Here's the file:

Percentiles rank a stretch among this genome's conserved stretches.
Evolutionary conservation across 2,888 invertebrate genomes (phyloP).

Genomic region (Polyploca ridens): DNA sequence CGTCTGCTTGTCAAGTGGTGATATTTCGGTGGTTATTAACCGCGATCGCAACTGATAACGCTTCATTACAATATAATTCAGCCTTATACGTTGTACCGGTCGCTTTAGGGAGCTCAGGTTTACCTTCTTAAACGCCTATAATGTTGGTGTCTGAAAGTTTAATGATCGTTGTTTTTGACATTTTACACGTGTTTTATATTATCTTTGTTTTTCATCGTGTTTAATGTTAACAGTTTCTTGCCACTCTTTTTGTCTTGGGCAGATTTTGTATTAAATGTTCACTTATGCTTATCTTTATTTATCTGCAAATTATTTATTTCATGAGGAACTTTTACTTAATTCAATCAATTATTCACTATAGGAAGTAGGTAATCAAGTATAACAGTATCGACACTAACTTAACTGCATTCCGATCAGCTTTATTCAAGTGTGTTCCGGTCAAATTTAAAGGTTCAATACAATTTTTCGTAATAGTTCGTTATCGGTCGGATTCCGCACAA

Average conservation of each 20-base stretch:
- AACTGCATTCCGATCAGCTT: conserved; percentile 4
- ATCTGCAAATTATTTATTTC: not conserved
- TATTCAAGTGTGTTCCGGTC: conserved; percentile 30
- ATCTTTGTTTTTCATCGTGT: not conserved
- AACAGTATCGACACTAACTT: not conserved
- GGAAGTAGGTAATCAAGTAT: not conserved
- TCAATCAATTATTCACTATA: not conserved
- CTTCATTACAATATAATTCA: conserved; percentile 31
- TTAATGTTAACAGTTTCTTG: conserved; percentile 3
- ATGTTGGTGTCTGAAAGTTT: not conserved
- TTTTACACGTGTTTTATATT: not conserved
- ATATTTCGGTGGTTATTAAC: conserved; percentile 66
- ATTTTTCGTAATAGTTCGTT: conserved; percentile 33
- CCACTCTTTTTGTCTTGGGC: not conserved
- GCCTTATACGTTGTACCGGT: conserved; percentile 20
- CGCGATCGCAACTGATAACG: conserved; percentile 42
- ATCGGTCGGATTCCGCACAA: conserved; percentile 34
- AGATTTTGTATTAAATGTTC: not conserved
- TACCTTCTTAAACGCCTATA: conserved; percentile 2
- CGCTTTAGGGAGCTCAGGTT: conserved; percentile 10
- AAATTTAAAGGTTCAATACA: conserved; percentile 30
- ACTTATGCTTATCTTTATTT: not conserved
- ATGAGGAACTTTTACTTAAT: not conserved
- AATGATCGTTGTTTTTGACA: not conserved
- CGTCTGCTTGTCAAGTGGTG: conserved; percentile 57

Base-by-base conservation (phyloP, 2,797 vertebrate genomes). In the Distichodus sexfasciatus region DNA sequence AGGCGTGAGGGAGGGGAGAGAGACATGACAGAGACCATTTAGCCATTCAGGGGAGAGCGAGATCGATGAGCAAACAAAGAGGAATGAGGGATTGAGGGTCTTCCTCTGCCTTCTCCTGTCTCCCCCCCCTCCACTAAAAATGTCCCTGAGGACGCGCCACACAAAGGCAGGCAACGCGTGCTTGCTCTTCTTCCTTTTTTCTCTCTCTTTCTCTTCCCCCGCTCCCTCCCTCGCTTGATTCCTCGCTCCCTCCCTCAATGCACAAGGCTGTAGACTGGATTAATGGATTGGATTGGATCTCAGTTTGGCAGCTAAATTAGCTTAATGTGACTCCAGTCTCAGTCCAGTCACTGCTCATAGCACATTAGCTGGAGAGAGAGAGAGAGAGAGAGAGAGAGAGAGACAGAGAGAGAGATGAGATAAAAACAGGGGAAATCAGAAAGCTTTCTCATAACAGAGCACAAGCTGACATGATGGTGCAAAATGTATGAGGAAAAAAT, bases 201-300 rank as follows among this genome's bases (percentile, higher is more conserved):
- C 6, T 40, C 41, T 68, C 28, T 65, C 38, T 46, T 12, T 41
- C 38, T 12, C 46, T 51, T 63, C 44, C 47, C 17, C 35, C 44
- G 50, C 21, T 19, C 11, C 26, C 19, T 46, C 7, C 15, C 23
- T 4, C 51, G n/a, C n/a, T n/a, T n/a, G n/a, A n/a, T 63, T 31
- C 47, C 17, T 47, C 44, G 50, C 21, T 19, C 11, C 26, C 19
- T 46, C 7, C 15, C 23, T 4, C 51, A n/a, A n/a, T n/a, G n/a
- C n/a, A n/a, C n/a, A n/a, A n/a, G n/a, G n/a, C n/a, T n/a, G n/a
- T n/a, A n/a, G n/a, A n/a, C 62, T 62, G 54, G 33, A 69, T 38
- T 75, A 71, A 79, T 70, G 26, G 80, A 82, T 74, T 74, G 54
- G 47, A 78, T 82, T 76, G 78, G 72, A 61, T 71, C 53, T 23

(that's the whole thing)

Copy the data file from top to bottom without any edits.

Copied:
Percentiles rank a stretch among this genome's conserved stretches.
Evolutionary conservation across 2,888 invertebrate genomes (phyloP).

Genomic region (Polyploca ridens): DNA sequence CGTCTGCTTGTCAAGTGGTGATATTTCGGTGGTTATTAACCGCGATCGCAACTGATAACGCTTCATTACAATATAATTCAGCCTTATACGTTGTACCGGTCGCTTTAGGGAGCTCAGGTTTACCTTCTTAAACGCCTATAATGTTGGTGTCTGAAAGTTTAATGATCGTTGTTTTTGACATTTTACACGTGTTTTATATTATCTTTGTTTTTCATCGTGTTTAATGTTAACAGTTTCTTGCCACTCTTTTTGTCTTGGGCAGATTTTGTATTAAATGTTCACTTATGCTTATCTTTATTTATCTGCAAATTATTTATTTCATGAGGAACTTTTACTTAATTCAATCAATTATTCACTATAGGAAGTAGGTAATCAAGTATAACAGTATCGACACTAACTTAACTGCATTCCGATCAGCTTTATTCAAGTGTGTTCCGGTCAAATTTAAAGGTTCAATACAATTTTTCGTAATAGTTCGTTATCGGTCGGATTCCGCACAA

Average conservation of each 20-base stretch:
- AACTGCATTCCGATCAGCTT: conserved; percentile 4
- ATCTGCAAATTATTTATTTC: not conserved
- TATTCAAGTGTGTTCCGGTC: conserved; percentile 30
- ATCTTTGTTTTTCATCGTGT: not conserved
- AACAGTATCGACACTAACTT: not conserved
- GGAAGTAGGTAATCAAGTAT: not conserved
- TCAATCAATTATTCACTATA: not conserved
- CTTCATTACAATATAATTCA: conserved; percentile 31
- TTAATGTTAACAGTTTCTTG: conserved; percentile 3
- ATGTTGGTGTCTGAAAGTTT: not conserved
- TTTTACACGTGTTTTATATT: not conserved
- ATATTTCGGTGGTTATTAAC: conserved; percentile 66
- ATTTTTCGTAATAGTTCGTT: conserved; percentile 33
- CCACTCTTTTTGTCTTGGGC: not conserved
- GCCTTATACGTTGTACCGGT: conserved; percentile 20
- CGCGATCGCAACTGATAACG: conserved; percentile 42
- ATCGGTCGGATTCCGCACAA: conserved; percentile 34
- AGATTTTGTATTAAATGTTC: not conserved
- TACCTTCTTAAACGCCTATA: conserved; percentile 2
- CGCTTTAGGGAGCTCAGGTT: conserved; percentile 10
- AAATTTAAAGGTTCAATACA: conserved; percentile 30
- ACTTATGCTTATCTTTATTT: not conserved
- ATGAGGAACTTTTACTTAAT: not conserved
- AATGATCGTTGTTTTTGACA: not conserved
- CGTCTGCTTGTCAAGTGGTG: conserved; percentile 57

Base-by-base conservation (phyloP, 2,797 vertebrate genomes). In the Distichodus sexfasciatus region DNA sequence AGGCGTGAGGGAGGGGAGAGAGACATGACAGAGACCATTTAGCCATTCAGGGGAGAGCGAGATCGATGAGCAAACAAAGAGGAATGAGGGATTGAGGGTCTTCCTCTGCCTTCTCCTGTCTCCCCCCCCTCCACTAAAAATGTCCCTGAGGACGCGCCACACAAAGGCAGGCAACGCGTGCTTGCTCTTCTTCCTTTTTTCTCTCTCTTTCTCTTCCCCCGCTCCCTCCCTCGCTTGATTCCTCGCTCCCTCCCTCAATGCACAAGGCTGTAGACTGGATTAATGGATTGGATTGGATCTCAGTTTGGCAGCTAAATTAGCTTAATGTGACTCCAGTCTCAGTCCAGTCACTGCTCATAGCACATTAGCTGGAGAGAGAGAGAGAGAGAGAGAGAGAGAGAGACAGAGAGAGAGATGAGATAAAAACAGGGGAAATCAGAAAGCTTTCTCATAACAGAGCACAAGCTGACATGATGGTGCAAAATGTATGAGGAAAAAAT, bases 201-300 rank as follows among this genome's bases (percentile, higher is more conserved):
- C 6, T 40, C 41, T 68, C 28, T 65, C 38, T 46, T 12, T 41
- C 38, T 12, C 46, T 51, T 63, C 44, C 47, C 17, C 35, C 44
- G 50, C 21, T 19, C 11, C 26, C 19, T 46, C 7, C 15, C 23
- T 4, C 51, G n/a, C n/a, T n/a, T n/a, G n/a, A n/a, T 63, T 31
- C 47, C 17, T 47, C 44, G 50, C 21, T 19, C 11, C 26, C 19
- T 46, C 7, C 15, C 23, T 4, C 51, A n/a, A n/a, T n/a, G n/a
- C n/a, A n/a, C n/a, A n/a, A n/a, G n/a, G n/a, C n/a, T n/a, G n/a
- T n/a, A n/a, G n/a, A n/a, C 62, T 62, G 54, G 33, A 69, T 38
- T 75, A 71, A 79, T 70, G 26, G 80, A 82, T 74, T 74, G 54
- G 47, A 78, T 82, T 76, G 78, G 72, A 61, T 71, C 53, T 23